Sunday, July 1, 2012
Heat Puts Excess Pressure on Homeless; Shelter Can Use Immediate Help
News Release from Jeremy Reynalds
at Joy Junction
Tel: (505) 400-7145
ALBUQUERQUE, N.M. (ANS) -- Look around Albuquerque and many other cities nationwide, and you will see people trying to beat the summer heat, sitting under a shade tree, drinking a cool beverage, or sipping a glass of ice tea close to the air conditioner.
But where can a homeless person go to escape the extreme temperatures that occur at this time of year?
One place is Albuquerque's largest emergency homeless shelter. Joy Junction is currently housing as many as 300 people nightly.
In addition, Joy Junction serves three full meals each day. That amounts to as many as 10,000 meals a month served on site at the shelter, and thousands more through its mobile feeding ministry, The Lifeline of Hope.
"We offer those with nowhere else to go a place out of the sun," said Joy Junction's Founder and CEO Dr. Jeremy Reynalds.
"Of course, we hope that if people come to Joy Junction initially to escape the heat, that they will end up joining our life recovery program," Reynalds said. "That is the backbone of everything we do at Joy Junction."
Reynalds said, "As we go all over Albuquerque with The Lifeline of Hope, hitting a number of the homeless hot-spots, we meet many who are desperate for water, juice or a meal. As we were listening recently to some of those we were helping with a meal, the food we gave them was the first time they had eaten that day."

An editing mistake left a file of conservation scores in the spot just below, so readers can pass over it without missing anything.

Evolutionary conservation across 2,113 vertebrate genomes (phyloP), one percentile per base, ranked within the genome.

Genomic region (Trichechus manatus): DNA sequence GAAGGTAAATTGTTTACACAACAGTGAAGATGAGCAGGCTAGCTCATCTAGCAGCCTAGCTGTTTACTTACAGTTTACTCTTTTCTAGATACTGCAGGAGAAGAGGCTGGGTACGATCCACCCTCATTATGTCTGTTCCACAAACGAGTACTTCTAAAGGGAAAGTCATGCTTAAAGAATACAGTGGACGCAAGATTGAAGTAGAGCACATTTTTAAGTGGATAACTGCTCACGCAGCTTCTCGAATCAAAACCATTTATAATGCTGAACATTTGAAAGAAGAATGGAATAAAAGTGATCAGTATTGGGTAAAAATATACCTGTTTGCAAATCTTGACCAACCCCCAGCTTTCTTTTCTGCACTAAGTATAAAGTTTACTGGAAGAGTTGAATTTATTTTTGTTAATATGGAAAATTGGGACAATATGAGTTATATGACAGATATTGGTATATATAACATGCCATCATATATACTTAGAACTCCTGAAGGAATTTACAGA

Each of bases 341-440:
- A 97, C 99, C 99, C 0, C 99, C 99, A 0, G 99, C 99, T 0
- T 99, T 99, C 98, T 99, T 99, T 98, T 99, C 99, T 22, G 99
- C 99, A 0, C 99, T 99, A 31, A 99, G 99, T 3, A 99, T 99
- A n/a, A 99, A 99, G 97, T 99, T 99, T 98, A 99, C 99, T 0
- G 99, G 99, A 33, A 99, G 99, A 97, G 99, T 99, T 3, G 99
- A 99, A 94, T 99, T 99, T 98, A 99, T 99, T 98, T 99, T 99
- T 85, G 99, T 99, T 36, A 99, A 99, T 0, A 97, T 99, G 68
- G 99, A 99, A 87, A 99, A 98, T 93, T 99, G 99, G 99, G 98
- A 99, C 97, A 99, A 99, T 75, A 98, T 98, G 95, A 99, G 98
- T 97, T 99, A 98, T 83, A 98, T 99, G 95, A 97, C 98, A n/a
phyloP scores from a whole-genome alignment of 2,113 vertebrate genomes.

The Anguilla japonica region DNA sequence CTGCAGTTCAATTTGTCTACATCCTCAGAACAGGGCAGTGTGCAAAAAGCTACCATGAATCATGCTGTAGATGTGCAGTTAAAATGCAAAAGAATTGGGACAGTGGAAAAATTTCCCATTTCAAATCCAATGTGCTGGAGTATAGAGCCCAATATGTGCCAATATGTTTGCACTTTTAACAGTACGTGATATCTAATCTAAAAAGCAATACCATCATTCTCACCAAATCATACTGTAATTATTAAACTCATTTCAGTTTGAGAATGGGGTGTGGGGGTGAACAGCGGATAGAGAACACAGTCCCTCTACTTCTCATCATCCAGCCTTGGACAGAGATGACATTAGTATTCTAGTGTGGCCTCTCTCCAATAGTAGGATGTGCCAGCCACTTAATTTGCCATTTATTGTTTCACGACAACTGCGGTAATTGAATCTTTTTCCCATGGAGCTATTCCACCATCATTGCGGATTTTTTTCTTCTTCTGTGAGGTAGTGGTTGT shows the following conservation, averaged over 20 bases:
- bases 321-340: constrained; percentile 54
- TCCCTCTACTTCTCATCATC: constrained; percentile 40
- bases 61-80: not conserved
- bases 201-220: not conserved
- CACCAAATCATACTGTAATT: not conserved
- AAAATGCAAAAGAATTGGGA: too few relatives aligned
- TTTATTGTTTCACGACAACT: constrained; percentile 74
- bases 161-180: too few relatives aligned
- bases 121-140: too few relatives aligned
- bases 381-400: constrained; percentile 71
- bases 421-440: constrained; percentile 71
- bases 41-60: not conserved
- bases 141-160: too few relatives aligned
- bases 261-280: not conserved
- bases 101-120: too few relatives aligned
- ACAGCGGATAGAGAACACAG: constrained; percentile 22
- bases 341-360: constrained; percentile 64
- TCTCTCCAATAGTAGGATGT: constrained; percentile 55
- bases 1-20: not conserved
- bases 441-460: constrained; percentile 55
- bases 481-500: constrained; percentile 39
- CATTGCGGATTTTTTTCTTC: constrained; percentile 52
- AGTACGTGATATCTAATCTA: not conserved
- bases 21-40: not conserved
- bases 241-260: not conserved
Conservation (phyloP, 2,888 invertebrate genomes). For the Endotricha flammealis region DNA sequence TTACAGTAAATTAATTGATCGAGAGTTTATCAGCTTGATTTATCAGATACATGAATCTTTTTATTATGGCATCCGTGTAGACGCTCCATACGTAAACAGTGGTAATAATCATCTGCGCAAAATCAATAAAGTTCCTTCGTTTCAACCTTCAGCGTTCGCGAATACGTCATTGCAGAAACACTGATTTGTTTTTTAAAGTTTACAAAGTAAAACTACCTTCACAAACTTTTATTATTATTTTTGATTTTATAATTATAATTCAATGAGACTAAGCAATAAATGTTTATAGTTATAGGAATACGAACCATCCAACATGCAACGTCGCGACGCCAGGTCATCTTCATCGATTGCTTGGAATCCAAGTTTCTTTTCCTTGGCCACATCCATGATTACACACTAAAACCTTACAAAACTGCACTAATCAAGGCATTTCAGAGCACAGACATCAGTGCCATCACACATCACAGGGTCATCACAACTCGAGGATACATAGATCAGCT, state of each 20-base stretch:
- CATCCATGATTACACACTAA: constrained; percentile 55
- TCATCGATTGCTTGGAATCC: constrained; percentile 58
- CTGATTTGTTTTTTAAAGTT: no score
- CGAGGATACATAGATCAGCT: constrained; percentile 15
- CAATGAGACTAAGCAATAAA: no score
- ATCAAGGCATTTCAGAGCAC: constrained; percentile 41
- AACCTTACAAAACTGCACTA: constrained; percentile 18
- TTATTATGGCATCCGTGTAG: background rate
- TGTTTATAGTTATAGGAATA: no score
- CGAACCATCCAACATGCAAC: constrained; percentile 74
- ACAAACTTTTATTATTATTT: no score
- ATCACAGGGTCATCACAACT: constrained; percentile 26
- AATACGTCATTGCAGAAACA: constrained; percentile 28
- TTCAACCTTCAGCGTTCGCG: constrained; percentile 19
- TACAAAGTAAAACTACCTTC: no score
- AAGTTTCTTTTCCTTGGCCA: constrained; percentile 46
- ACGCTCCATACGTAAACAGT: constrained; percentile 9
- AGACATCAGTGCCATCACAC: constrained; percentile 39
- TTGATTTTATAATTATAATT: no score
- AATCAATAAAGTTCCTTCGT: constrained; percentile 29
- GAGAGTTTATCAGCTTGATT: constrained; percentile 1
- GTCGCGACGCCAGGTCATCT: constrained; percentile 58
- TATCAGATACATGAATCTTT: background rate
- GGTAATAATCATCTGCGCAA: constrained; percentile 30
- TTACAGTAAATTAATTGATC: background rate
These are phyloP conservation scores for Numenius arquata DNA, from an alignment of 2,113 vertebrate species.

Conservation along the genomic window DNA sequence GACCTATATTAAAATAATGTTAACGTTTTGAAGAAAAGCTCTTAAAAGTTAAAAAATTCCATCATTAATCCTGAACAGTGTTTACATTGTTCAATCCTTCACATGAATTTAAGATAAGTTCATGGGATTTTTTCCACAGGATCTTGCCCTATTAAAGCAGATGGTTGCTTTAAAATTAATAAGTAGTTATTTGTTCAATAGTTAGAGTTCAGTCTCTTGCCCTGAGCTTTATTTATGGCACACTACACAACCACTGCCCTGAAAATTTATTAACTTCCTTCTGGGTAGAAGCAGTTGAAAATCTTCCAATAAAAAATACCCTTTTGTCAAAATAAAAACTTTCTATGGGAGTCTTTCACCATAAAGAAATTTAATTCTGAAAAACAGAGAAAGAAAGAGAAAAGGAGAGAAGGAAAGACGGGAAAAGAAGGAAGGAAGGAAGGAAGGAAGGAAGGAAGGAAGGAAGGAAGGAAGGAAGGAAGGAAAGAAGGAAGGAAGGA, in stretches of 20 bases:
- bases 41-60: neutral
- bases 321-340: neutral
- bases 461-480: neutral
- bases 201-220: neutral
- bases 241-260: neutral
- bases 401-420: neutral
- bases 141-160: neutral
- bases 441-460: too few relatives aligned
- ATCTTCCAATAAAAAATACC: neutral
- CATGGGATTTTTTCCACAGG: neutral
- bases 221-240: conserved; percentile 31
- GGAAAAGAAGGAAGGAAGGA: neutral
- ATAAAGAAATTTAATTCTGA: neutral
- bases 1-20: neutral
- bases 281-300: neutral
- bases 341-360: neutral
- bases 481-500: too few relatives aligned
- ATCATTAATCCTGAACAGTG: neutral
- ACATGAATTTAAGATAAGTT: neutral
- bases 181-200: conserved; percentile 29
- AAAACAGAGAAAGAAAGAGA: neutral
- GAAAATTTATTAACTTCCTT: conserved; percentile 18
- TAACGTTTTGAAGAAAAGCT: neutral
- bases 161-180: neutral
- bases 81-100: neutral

Reynalds added, "Most people think nothing of putting a few coins in a soda machine or stopping at the convenience store to pick up a fountain drink. But if you're homeless and broke on Albuquerque's streets, or maybe just have enough money to pay the rent and nothing else, you don't have that luxury."
Reynalds offered some useful suggestions for helping homeless and near homeless during the hot weather. Unless there appear to be exceptional circumstances, don't give monetary handouts. Cash could be used to buy alcohol or drugs that may inhibit a person's ability to sense the harmful effects of exposure to heat and sun.
Instead, consider giving bottled water and refer the person to an agency such as Joy Junction that provides food, shelter and other assistance.
Reynalds noted that food is often in short supply at homeless shelters during this time of year, especially the sandwich items and juices that are a staple of the sack lunches given out on The Lifeline of Hope.
In addition, Reynalds said, clean, light and loose clothing is helpful for Joy Junction staff to give out while on outreach. It also helps those who have been on the streets and decide to come to Joy Junction or another shelter to clean up.
Disposable diapers are always needed at Joy Junction. They help children cope with the heat. Diapers of course need to be changed more often to combat heat and diaper rash.
Travel sized toiletry items-given out at both Joy Junction and frequently to people using the Lifeline of Hope-are always welcome. Right now the shelter has none.
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